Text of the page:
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Suppose the time-series data is given as the row vector y.
>> s = signal(y) >> view(s)
If y is a column vector, the following syntax must be used:
>> s = signal(y') >> view(s)
Suppose the data was recorded with a samplerate of 8 kHz :
>> s = signal(y, 8000) >> view(s)
Suppose you have data vector y whose values were recorded at 3 Hz, 6 Hz, 12 Hz, 24 Hz ...
a = achse(unit('Hz'), 3, 2, 'log') s = signal(y, a) view(s)
Suppose you have a data vector y (of length 4) whose values were recorded at 3 Hz, 5 Hz, 8 Hz, 14.5 Hz
a = achse(unit('Hz'), [3 5 8 14.5]) s = signal(y, a) view(s)
The way view plots a signal depends on the attributes of the signal. It is possible to give view a hint which type of plot to prefer. This hint can be set with the command setplothint. The possible plot types can be obtained by issuing
help signal/viewat the Matlab prompt. However, if the signal does not support the desired type of plotting (e.g. a one-dimensional time-series can not be visualized as orbit), view will use the default plot type for the data.
s = signal(rand(1000, 3)); s = setplothint(s, '3dpoints'); view(s)
Class signal is TSTOOL's main class. Objects of this type model real world signals. A signal does not only store the pure sample values, it holds much more information like axes, units of sample values or the axes units, and even more descriptive information like labels, command lines and a processing history.
The majority of functions in the tstoolbox take a signal as input argument and return a processed signal as output. This allows for combining or chaining of several processing steps in order to get the desired output.
Class core is a base class of class signal. An object of type core stores the pure sample values of a signal, without any additional descriptive information. The separation of the numerical and the descriptive part of a signal simplifies the writing of m-files that work on signals.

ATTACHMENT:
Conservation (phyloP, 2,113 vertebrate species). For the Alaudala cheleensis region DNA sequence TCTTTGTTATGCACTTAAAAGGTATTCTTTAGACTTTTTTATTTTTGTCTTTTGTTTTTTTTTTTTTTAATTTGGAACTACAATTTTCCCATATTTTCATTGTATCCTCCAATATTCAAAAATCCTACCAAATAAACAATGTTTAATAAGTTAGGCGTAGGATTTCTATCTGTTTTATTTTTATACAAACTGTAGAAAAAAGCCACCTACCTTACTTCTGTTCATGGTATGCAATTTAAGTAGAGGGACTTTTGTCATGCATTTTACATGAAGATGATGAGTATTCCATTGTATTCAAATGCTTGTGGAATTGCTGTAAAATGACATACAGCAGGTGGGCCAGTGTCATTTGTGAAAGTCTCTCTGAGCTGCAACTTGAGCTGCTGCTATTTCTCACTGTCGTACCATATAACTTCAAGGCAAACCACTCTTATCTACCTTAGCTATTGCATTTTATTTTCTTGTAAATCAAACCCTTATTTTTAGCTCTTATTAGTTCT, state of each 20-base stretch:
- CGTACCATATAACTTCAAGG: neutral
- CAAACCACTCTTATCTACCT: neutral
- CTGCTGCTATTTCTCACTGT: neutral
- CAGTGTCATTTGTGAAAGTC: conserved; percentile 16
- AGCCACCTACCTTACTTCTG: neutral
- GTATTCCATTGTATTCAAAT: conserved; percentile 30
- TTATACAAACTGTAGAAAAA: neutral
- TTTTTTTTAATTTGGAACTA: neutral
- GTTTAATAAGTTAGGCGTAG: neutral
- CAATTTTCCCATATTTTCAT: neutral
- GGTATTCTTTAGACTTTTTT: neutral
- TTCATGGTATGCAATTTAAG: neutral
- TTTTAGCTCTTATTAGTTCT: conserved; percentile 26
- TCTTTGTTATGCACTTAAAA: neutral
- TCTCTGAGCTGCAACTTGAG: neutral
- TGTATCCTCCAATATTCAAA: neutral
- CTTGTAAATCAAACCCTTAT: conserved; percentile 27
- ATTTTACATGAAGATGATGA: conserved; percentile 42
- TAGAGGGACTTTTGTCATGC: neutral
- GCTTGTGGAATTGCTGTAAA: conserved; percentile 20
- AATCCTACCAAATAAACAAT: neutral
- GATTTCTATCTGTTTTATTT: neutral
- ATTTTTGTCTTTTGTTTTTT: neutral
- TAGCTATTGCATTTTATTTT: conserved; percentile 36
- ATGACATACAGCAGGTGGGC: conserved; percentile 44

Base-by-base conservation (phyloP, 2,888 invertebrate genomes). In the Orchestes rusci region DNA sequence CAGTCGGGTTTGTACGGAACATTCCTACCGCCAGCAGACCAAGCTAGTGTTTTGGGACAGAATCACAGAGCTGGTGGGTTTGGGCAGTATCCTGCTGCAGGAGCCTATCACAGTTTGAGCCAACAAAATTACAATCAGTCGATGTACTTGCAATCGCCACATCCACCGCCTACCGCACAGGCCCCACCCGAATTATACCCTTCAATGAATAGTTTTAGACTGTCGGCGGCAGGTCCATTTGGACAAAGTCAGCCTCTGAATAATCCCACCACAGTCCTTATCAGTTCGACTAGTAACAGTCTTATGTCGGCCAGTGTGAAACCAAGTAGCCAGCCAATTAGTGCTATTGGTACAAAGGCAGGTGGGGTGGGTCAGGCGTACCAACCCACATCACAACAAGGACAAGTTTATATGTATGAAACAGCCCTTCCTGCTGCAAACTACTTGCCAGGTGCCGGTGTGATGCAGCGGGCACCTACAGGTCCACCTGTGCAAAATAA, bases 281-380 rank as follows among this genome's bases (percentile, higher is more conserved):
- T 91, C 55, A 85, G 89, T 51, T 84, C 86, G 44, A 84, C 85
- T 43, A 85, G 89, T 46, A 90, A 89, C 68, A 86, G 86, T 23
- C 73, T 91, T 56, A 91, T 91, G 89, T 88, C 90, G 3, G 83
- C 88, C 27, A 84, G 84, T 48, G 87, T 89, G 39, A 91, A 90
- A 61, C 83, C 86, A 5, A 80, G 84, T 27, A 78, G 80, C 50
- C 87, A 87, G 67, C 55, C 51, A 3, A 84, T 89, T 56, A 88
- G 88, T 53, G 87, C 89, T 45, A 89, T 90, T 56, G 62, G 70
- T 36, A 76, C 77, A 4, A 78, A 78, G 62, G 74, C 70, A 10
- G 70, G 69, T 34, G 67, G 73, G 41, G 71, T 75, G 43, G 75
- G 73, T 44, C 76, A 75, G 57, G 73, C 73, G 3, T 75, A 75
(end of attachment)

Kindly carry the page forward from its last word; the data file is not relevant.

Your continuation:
Class description is the second base class of class signal. An object of type description stores all descriptive information belonging to a signal.
Class achse models an axis, e.g. a time axis or a frequency axis. A signal has a least one axis (if it is a one dimensional signal). A multidimensional signal has several achse objects, one for each dimension. An achse object is basically described by an object of class unit and the spacing values. The spacing may be linear, logarithmic or arbitrary (in case of non-uniform sampling).
The names axis and axes are already occupied in Matlab. So, achse, which is the german translation of axis, was used as name for that class.
Objects of class 'unit' try to model physical units. No one wonders that his computer can multiply real or complex numbers. But in physics or engineering, you also have to mulitply or divide physical units, just think of Ohm's law : R = U/I
Class unit is used as a part of every achse object and as part of a description object. Handling and processing of units is optional for functions that work on signals, because many nonlinear signal analysis functions do not allow consistent handling of units.